Don Tuttle passed away at home May 15, 2020 at age 81. He was a resident of Arcata and Big Lagoon, and a dedicated Humboldt County historian.
Don moved to Arcata in the late 1960s having decided Humboldt County was the place he wanted to live.
He was raised in Indiana, the son of Lyle and Bessie Tuttle, graduating from Purdue University in 1962 where he majored in civil engineering. The day after graduation he sped west to the allure of California, working with CalTrans on the survey of the new Santa Monica – San Diego interchange.
Ambition returned him to school for a master’s degree at UC Berkeley, studying coastal engineering under Drs. Joe Johnson, Robert Wiegel and Hans Einstein. Here he met his wife Andrea, a sophomore, on the rare evenings when he left his studies to practice gymnastics for exercise. They were married seven years later at Patrick’s Point in March, 1971.
Don worked as a coastal engineer designing small craft harbors and the breakwater for the Diablo Canyon power plant under Omar Lillevang, a renowned coastal consultant. But the urban scene of Los Angeles drove him to a career change.
For over a year he travelled the country, including Alaska, climbing glaciers and camping in almost every national park and monument, intensely studying the natural history, geology and history in the visitor’s centers.
This turned into desire for graduate work in environmental science. The beauty of the redwoods and recognition that Humboldt State University provided one of the best programs in natural resources brought him to Arcata where he completed a second bachelor’s degree in 1971.
The environmental movement was just coming into its own. Humboldt County Supervisor Ray Peart, an avid fisherman and rare voice for the environment on the board, enticed Don to take a job in the Public Works Department as Environmental Services Manager.
Don’s unique combination of engineering skills and environmental science allowed him to take on the complexity of the newly passed National and California Environmental Quality acts, setting the requirements for environmental permitting for projects in Humboldt County for the next 31 years.
The need to assess the impacts of proposed projects on historic resources, flood plains, landslide and erosion sites, wetlands and wildlife habitats led to Don’s ambitious work to develop the Humboldt County Environmental Data Base.
This collection of historic maps, rare documents gleaned from state and national archives, and aerial photographs, many of which he took himself, continues to serve project developers, engineers and county staff in assessing potential impacts and mitigation.
After retirement Don continued consulting with the county, providing institutional memory on many public works projects. Decision makers relied on Don’s work over the years – not only because it was thorough and well researched, but because of Don’s unique temperament that allowed him to navigate the span of personalities.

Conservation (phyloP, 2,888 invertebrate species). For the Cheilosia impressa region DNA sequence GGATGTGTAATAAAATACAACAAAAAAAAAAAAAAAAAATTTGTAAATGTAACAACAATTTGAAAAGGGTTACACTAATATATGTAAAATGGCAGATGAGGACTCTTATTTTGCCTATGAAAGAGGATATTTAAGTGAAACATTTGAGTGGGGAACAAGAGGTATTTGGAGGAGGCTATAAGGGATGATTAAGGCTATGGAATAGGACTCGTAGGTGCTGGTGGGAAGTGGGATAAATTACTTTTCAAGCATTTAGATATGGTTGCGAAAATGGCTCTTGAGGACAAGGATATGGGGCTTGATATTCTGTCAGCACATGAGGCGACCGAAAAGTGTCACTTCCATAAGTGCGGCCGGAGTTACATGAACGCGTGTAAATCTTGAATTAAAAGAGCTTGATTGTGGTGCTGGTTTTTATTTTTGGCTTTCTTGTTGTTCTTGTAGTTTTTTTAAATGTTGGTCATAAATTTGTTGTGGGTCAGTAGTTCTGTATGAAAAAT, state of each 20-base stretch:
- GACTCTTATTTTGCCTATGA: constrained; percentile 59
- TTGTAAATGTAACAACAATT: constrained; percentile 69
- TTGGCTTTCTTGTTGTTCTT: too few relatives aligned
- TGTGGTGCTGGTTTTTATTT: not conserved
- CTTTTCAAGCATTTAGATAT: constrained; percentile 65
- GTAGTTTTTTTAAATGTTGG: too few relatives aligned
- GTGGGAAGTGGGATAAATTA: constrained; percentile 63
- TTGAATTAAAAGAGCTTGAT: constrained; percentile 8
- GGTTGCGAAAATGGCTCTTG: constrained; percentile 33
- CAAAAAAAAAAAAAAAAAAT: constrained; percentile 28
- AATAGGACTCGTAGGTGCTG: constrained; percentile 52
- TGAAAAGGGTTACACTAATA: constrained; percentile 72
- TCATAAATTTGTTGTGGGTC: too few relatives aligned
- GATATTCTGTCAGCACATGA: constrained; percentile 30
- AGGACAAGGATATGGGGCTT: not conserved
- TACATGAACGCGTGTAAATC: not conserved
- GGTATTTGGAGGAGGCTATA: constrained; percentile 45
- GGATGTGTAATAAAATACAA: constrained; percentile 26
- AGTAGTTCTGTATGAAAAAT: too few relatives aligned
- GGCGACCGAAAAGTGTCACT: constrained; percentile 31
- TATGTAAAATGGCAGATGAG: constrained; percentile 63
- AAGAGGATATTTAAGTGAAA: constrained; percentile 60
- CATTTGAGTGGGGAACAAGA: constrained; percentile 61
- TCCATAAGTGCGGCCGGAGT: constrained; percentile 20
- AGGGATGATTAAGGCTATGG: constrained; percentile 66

He was kind, patient and helpful. He took teasing from his breakfast buddies and loved to toss it back.
Don pursued his love of Humboldt history, serving two terms as President of the Humboldt Historical Society and many years on the board. Don and Andrea’s cabin at Big Lagoon, purchased in 1972, was their weekend retreat, and he served as Board President of the Big Lagoon Park Company for over 20 years.
The fun of a chainsaw to buck up fallen trees and a tractor to groom the meadows filled many sunny days, and he loved the comradery of friends.
The phenomenon of episodic bluff erosion became real when high surf in 1983-1985 forced the emergency relocation of many cabins, calling his engineering skills into action to design and permit new cabin sites. This led to one of the first plans in the state to pre-permit cabin relocation for a next round of coastal retreat, developed in cooperation with local planners and the California Coastal Commission.
Don’s own research traced the growth of the infrastructure systems that have made the county’s growth possible. From the earliest paths of Native Americans and early settlers that became the highways of today, to the first river crossings and bridges, wells, jetties and other systems that underlie the land use we see now, Don loved to tell stories of the new nuggets of history he had just discovered.
He is survived by his wife and companion Andrea of 50 years, niece Penny Lecklider and nephew Nathan Welsh of Indiana. His sister Joy Welsh predeceased him in 2018. Donations in his memory will be gratefully accepted by the Humboldt Historical Society and Arcata Historical Sites Society. In lieu of a memorial gathering at this time he wished everyone to raise a glass and celebrate their loved ones.